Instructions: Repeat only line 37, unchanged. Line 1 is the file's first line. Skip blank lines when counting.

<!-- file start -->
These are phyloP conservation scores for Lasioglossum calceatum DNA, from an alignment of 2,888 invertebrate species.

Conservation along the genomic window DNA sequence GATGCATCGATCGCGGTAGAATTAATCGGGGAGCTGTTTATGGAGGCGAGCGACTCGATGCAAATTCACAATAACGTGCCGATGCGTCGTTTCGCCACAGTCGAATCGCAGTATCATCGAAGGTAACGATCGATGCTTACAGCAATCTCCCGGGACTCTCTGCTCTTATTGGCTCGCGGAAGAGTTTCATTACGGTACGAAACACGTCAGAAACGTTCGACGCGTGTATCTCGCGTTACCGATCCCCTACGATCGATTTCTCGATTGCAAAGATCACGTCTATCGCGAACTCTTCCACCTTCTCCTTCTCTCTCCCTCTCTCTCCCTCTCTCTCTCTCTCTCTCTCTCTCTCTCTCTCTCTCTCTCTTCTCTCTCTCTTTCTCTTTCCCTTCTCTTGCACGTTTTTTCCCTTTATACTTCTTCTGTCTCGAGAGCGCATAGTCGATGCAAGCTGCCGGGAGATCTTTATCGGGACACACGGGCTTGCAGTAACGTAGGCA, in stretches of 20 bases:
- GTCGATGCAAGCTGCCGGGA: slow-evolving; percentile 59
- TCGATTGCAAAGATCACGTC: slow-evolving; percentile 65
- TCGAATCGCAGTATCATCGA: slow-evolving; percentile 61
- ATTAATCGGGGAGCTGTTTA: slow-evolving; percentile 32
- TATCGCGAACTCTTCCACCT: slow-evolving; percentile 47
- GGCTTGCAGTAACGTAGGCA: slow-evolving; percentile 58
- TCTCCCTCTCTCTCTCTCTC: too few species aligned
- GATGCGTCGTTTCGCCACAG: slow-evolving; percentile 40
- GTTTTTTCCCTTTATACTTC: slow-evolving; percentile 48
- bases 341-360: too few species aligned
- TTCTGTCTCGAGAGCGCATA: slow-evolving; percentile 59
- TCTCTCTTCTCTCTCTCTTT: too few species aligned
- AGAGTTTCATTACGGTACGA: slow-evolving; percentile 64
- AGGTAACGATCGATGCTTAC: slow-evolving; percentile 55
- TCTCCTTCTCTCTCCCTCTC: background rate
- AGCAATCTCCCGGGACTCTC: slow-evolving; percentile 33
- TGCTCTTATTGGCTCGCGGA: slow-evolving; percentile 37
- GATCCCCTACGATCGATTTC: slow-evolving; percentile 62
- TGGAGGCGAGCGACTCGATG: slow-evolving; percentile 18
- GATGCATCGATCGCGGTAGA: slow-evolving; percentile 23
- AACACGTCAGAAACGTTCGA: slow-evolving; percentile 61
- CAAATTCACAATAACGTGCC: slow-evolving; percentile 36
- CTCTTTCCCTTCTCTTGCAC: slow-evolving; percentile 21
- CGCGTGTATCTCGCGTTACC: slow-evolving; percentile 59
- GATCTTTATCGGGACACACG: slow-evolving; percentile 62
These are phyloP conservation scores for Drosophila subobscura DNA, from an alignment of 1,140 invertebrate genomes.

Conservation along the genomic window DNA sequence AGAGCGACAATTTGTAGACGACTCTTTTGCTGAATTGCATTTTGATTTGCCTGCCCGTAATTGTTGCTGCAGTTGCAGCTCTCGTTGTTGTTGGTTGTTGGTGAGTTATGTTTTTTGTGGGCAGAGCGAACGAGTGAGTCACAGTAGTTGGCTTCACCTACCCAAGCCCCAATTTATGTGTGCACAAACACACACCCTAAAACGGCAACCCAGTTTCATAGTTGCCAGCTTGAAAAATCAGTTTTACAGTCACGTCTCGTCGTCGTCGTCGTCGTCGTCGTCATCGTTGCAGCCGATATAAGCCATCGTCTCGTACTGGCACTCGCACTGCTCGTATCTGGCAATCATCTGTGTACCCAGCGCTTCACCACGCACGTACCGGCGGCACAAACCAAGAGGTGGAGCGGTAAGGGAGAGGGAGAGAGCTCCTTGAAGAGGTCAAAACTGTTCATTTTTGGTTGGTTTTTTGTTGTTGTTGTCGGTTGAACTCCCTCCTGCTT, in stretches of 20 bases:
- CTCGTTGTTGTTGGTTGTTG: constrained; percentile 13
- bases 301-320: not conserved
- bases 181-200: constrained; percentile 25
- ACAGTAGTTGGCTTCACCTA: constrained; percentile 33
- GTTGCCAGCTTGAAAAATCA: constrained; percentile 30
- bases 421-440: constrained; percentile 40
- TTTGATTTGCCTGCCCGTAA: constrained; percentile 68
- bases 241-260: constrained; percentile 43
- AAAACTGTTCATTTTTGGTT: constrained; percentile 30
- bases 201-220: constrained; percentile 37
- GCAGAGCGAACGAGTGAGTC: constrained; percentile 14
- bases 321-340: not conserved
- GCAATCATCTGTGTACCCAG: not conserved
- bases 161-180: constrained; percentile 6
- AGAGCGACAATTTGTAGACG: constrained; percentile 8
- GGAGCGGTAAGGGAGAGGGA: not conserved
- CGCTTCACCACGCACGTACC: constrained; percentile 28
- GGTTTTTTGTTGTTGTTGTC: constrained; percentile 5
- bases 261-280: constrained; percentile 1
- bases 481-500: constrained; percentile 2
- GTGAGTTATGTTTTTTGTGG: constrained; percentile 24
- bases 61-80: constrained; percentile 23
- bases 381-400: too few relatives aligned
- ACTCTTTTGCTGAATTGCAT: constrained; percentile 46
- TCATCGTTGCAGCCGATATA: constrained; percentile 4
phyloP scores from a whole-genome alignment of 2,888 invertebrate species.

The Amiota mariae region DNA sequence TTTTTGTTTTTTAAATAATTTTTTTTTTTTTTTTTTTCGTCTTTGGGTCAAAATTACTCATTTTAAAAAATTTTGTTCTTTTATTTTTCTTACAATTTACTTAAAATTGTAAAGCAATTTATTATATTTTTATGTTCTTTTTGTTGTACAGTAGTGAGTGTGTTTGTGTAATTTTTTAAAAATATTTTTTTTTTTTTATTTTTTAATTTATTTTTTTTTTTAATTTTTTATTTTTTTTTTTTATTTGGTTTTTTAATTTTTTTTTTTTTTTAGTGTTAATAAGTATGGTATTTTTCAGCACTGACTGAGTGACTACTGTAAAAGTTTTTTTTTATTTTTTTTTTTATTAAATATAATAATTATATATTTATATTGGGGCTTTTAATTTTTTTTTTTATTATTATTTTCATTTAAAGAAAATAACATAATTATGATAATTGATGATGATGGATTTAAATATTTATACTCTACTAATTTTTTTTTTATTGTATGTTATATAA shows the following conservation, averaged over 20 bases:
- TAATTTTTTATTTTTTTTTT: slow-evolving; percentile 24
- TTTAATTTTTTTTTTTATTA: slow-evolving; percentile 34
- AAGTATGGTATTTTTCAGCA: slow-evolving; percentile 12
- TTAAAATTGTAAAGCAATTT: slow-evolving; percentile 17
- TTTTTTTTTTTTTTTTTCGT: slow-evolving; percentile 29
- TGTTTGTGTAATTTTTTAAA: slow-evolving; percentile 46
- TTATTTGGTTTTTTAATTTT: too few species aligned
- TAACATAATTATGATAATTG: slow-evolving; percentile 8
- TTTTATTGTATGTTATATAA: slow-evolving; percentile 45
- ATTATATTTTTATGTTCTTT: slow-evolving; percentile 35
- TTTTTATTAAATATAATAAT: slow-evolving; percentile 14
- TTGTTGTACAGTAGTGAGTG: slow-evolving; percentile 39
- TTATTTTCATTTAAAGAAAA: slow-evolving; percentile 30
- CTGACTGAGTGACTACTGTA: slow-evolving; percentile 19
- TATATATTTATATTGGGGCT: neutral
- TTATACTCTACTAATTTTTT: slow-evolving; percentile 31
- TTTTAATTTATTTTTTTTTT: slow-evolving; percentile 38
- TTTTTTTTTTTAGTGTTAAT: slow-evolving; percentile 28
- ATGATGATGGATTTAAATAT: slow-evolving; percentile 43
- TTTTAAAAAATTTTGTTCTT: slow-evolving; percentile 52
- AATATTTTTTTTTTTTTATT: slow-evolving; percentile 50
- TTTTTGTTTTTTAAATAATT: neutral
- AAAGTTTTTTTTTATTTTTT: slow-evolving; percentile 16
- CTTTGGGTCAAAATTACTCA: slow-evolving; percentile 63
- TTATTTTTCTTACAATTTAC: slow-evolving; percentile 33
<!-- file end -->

- bases 241-260: constrained; percentile 43